Taxes in America

Alan Duff

In the U.S., we spend a lot of time in politics complaining about one form of tax or another. But with a growing national deficit it may be time for us to think about the future of America and take one for following generations.
A radical idea, I know. The idea that tax cuts are great is as American as apple pie. The thought that we should consider raising taxes is against our history as a nation.
In 1765 and the subsequent years, thousands of Americans rallied against the British Parliament and its Stamp Act, proclaiming, “No taxation without representation.” This conflict was a major cause of the revolution the colonists led against the British government.
Those tax issues were resolved over 200 years ago, but politicians have continued to carry the torch of low taxes for all. Senators will always pledge to ensure that our taxes stay low for their re-elections. Presidents are always glad to secure votes by bribing voters with tax cuts. The likes of Bush and Reagan will always be remembered for their liberally applied tax cuts.
But as of 2010, we’ve been at war in Afghanistan for nine years and in Iraq for seven years. Whether or not you agree with the wars, it is indisputable that they have contributed significantly to the deficit. President Obama has stated that the war in Iraq alone has consumed $1 trillion; CNN’s magazine Money has projected the costs as high as $3 trillion for both wars.
According to the United States Treasury, the current national debt is over $13 trillion and is growing daily. With the war in Afghanistan still raging, it seems that our current national deficit can only get higher. Meanwhile, what is our current government doing to combat this policy? Certainly not the most obvious approach – a simple raise in income taxes. Instead they’ve kept tax cuts in place that should never have been enacted while we were in a bull market. Tax cuts plus a war has never been a good idea economically.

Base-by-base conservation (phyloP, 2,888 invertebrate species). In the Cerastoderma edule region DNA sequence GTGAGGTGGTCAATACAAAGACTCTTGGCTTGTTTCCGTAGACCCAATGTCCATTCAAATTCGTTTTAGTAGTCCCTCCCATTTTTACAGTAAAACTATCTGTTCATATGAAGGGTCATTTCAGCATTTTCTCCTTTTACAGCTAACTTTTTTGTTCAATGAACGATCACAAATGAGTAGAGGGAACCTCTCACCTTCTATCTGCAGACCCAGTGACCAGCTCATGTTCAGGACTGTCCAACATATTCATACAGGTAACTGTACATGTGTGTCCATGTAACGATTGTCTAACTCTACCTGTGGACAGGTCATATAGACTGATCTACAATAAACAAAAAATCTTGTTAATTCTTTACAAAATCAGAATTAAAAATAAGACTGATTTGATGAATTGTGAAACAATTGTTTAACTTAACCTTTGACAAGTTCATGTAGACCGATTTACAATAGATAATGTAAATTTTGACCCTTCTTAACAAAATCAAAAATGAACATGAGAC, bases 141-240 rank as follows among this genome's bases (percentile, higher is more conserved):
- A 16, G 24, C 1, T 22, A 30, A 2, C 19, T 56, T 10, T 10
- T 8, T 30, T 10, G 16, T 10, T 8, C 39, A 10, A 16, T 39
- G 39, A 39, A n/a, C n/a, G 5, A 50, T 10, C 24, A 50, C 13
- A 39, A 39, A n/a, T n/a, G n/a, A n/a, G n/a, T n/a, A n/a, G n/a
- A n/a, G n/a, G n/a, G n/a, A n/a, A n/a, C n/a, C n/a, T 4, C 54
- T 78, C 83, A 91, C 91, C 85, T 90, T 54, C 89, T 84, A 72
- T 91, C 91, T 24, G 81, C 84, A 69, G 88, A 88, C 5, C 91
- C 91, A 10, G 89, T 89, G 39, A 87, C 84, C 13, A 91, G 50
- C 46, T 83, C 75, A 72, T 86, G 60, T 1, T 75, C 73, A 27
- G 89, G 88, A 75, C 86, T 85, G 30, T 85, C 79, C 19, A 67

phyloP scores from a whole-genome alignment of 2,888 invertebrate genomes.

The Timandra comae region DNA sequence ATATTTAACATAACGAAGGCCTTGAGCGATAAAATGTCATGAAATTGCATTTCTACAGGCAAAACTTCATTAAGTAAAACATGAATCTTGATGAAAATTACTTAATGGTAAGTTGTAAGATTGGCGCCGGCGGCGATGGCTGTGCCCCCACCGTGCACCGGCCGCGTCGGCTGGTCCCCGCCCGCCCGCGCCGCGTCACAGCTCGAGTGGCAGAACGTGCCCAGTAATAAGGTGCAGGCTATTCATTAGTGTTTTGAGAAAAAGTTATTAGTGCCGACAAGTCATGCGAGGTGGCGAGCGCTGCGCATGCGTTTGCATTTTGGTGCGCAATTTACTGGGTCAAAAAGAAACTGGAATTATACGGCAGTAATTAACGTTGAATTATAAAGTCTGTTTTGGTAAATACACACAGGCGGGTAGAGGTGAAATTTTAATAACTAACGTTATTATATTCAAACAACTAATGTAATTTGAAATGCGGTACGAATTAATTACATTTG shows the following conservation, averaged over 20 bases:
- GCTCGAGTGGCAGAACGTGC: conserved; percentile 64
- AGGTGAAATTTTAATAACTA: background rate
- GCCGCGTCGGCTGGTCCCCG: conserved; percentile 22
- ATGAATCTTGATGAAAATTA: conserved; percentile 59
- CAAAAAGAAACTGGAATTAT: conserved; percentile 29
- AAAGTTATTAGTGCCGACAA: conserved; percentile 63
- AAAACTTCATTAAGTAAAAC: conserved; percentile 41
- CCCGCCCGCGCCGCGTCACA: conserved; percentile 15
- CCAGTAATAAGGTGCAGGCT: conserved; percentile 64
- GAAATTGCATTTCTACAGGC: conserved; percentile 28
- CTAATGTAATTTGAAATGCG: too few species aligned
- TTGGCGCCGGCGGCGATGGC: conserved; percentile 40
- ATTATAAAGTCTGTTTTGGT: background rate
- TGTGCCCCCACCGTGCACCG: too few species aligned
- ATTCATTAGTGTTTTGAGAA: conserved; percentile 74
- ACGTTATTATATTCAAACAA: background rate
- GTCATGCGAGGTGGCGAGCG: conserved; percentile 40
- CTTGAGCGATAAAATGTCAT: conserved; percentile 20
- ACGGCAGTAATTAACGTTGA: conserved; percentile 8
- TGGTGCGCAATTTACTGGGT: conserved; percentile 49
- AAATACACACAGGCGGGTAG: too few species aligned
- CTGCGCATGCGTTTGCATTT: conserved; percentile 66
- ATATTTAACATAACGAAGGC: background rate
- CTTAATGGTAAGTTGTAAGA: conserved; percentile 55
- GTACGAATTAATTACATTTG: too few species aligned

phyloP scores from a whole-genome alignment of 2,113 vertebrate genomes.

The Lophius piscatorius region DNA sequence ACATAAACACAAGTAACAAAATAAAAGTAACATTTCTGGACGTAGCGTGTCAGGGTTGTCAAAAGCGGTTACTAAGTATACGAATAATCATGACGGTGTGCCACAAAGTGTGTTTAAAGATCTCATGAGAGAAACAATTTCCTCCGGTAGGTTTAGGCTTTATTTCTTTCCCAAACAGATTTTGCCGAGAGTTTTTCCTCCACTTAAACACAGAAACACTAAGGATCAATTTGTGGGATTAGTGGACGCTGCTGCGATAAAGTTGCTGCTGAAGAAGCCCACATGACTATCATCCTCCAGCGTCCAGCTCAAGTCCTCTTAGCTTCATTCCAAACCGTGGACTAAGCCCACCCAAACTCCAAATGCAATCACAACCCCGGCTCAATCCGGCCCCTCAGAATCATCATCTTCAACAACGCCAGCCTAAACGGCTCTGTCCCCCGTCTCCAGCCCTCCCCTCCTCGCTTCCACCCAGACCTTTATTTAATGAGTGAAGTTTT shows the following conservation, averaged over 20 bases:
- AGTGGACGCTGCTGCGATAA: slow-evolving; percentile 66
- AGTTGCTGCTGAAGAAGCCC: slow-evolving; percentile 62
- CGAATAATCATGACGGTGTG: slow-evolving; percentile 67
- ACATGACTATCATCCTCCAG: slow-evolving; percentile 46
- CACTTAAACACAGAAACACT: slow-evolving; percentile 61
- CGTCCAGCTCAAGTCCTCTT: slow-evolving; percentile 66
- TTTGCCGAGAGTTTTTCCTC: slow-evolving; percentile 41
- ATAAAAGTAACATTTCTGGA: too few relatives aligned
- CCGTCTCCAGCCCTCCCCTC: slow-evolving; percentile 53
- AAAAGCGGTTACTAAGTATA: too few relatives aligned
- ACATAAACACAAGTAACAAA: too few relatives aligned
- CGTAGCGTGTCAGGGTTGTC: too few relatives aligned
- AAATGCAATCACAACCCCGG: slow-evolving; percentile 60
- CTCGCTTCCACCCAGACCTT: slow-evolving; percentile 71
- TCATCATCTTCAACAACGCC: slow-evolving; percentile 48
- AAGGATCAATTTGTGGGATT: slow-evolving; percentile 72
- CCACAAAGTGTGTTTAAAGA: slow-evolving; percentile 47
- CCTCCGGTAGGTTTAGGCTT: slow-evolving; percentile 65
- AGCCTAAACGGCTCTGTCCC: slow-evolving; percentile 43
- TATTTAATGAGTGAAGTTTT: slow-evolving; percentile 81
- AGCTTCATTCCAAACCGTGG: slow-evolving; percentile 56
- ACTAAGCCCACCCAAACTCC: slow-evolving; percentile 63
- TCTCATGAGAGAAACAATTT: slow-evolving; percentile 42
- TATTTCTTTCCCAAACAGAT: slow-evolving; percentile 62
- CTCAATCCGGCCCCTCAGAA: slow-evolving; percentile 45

As for tax rates, Americans don’t have a lot to complain about. Looking at the research done by KPMG, a consulting group that analyzed 83 different countries’ taxes, a clear picture is given. The United States is ranked 52nd on tax rates, meaning Americans are taxed significantly less compared to their counterparts in other countries. A small increase in our taxes would allow us to combat the deficit more effectively.
We have to increase taxes if we want this deficit paid off for our children and for ourselves. This issue won’t just go away if we ignore it. The problem will only grow.
As a democratic nation and people, let’s look towards the future and exercise our rights. Vote for candidates based on their ideas, not simply because they will keep tax rates low. We’re going to have to pay for this deficit eventually, but we can try to avoid the interest.

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